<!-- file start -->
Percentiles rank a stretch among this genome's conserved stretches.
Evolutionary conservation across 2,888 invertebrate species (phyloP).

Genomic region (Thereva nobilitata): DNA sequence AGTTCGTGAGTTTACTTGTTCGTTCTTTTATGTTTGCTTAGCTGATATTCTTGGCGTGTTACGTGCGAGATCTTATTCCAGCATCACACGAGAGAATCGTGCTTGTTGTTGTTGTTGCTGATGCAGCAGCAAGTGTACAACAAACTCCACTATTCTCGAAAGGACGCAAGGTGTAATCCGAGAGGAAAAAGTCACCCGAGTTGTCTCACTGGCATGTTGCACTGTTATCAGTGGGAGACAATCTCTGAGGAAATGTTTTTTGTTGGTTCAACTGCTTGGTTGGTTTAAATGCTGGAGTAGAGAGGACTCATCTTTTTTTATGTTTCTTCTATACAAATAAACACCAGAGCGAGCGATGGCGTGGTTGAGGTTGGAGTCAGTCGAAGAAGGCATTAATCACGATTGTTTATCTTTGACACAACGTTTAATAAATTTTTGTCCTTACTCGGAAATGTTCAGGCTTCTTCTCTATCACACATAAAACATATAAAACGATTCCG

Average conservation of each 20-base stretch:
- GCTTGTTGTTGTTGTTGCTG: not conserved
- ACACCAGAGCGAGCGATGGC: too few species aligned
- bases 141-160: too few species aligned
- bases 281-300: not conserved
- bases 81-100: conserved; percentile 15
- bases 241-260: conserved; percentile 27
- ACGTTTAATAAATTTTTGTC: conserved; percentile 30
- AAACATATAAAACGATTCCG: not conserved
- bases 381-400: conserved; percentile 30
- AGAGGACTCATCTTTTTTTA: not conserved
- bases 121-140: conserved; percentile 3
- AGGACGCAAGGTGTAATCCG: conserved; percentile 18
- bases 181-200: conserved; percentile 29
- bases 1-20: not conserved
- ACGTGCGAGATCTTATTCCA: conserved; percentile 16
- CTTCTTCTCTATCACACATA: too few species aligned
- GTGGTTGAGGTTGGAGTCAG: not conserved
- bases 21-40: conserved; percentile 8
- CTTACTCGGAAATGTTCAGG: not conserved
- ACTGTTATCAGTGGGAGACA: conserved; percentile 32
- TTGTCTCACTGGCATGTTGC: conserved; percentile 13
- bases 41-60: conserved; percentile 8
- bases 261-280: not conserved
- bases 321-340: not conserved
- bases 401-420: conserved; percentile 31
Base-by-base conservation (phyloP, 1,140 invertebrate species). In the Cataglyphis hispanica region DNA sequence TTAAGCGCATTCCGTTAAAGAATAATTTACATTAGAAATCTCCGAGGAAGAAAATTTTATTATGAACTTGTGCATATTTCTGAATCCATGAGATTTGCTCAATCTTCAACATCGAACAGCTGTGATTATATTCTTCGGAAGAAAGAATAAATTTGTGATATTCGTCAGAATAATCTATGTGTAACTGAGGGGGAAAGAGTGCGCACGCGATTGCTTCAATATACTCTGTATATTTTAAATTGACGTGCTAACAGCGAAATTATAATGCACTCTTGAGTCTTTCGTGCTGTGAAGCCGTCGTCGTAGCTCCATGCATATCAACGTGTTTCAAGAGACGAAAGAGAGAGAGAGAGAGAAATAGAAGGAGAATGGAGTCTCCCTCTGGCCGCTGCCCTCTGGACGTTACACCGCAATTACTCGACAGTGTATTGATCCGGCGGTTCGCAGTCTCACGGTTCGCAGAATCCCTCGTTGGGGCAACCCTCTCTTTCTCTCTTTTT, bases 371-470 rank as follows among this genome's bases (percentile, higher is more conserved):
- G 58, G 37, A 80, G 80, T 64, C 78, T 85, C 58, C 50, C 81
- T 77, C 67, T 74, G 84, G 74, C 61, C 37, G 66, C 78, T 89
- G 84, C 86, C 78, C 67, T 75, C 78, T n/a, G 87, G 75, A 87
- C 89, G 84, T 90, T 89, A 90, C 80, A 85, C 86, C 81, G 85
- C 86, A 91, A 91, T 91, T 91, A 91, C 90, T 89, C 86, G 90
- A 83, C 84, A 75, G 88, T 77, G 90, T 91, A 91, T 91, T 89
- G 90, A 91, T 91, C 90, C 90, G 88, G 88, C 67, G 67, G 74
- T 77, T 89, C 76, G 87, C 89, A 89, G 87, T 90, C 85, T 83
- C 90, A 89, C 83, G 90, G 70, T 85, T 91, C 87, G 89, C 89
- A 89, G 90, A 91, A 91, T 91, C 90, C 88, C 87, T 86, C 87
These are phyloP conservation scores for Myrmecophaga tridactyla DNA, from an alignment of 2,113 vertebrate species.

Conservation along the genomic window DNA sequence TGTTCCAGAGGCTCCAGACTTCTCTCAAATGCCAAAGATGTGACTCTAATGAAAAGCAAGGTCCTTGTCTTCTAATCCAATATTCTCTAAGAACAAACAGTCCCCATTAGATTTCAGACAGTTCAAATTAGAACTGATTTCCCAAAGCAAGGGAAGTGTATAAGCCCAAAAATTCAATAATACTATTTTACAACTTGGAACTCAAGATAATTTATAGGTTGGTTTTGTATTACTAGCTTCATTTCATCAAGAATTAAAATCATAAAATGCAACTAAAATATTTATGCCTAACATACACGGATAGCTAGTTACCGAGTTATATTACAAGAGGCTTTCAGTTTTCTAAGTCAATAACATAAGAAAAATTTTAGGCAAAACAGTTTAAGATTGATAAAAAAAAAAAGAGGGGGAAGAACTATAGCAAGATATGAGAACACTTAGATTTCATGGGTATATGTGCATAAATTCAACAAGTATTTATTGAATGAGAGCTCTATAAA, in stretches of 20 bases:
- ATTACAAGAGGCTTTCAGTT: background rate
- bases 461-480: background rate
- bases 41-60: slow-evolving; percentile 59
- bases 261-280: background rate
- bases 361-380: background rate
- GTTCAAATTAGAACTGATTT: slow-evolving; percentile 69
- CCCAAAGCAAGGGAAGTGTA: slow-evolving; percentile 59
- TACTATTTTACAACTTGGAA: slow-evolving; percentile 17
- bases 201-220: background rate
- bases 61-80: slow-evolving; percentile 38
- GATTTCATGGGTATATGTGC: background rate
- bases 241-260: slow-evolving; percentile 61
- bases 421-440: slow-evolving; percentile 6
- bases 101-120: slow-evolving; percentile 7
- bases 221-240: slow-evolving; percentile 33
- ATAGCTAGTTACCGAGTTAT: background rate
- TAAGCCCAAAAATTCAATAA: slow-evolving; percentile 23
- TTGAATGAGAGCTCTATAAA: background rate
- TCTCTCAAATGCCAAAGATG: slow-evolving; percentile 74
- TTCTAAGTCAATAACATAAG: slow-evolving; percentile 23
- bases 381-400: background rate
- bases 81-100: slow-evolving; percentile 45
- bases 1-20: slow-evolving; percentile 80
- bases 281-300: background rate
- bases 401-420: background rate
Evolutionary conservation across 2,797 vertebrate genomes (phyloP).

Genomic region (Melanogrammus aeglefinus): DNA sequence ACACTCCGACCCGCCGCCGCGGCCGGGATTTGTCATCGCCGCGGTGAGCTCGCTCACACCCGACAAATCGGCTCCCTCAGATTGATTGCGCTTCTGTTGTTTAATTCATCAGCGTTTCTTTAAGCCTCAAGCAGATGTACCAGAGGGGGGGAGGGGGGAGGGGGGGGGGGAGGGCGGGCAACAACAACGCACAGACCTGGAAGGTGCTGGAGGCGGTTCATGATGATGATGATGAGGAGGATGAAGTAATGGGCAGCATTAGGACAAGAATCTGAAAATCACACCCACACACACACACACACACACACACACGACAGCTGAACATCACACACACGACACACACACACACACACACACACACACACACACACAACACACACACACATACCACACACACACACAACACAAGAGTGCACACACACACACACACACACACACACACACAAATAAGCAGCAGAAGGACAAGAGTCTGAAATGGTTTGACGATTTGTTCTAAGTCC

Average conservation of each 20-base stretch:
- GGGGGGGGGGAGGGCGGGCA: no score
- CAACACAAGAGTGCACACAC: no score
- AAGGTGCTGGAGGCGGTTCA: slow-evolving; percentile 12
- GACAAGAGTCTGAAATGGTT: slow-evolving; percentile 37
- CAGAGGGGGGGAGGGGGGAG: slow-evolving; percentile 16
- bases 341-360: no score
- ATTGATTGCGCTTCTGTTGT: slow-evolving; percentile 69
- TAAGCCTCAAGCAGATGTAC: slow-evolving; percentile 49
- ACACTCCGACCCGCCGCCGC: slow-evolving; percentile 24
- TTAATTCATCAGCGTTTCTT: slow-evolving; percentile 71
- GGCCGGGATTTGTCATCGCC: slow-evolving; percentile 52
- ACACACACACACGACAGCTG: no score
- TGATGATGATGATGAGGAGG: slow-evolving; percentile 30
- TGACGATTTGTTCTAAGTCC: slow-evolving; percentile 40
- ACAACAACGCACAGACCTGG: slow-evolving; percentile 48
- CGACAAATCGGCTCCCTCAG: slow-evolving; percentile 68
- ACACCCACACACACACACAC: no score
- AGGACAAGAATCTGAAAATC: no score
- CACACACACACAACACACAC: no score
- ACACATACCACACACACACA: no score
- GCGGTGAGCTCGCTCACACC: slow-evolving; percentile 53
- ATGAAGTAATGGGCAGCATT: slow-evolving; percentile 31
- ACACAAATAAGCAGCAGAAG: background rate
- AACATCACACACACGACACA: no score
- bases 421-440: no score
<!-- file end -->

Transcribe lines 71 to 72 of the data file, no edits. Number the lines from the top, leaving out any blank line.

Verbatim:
- GGGGGGGGGGAGGGCGGGCA: no score
- CAACACAAGAGTGCACACAC: no score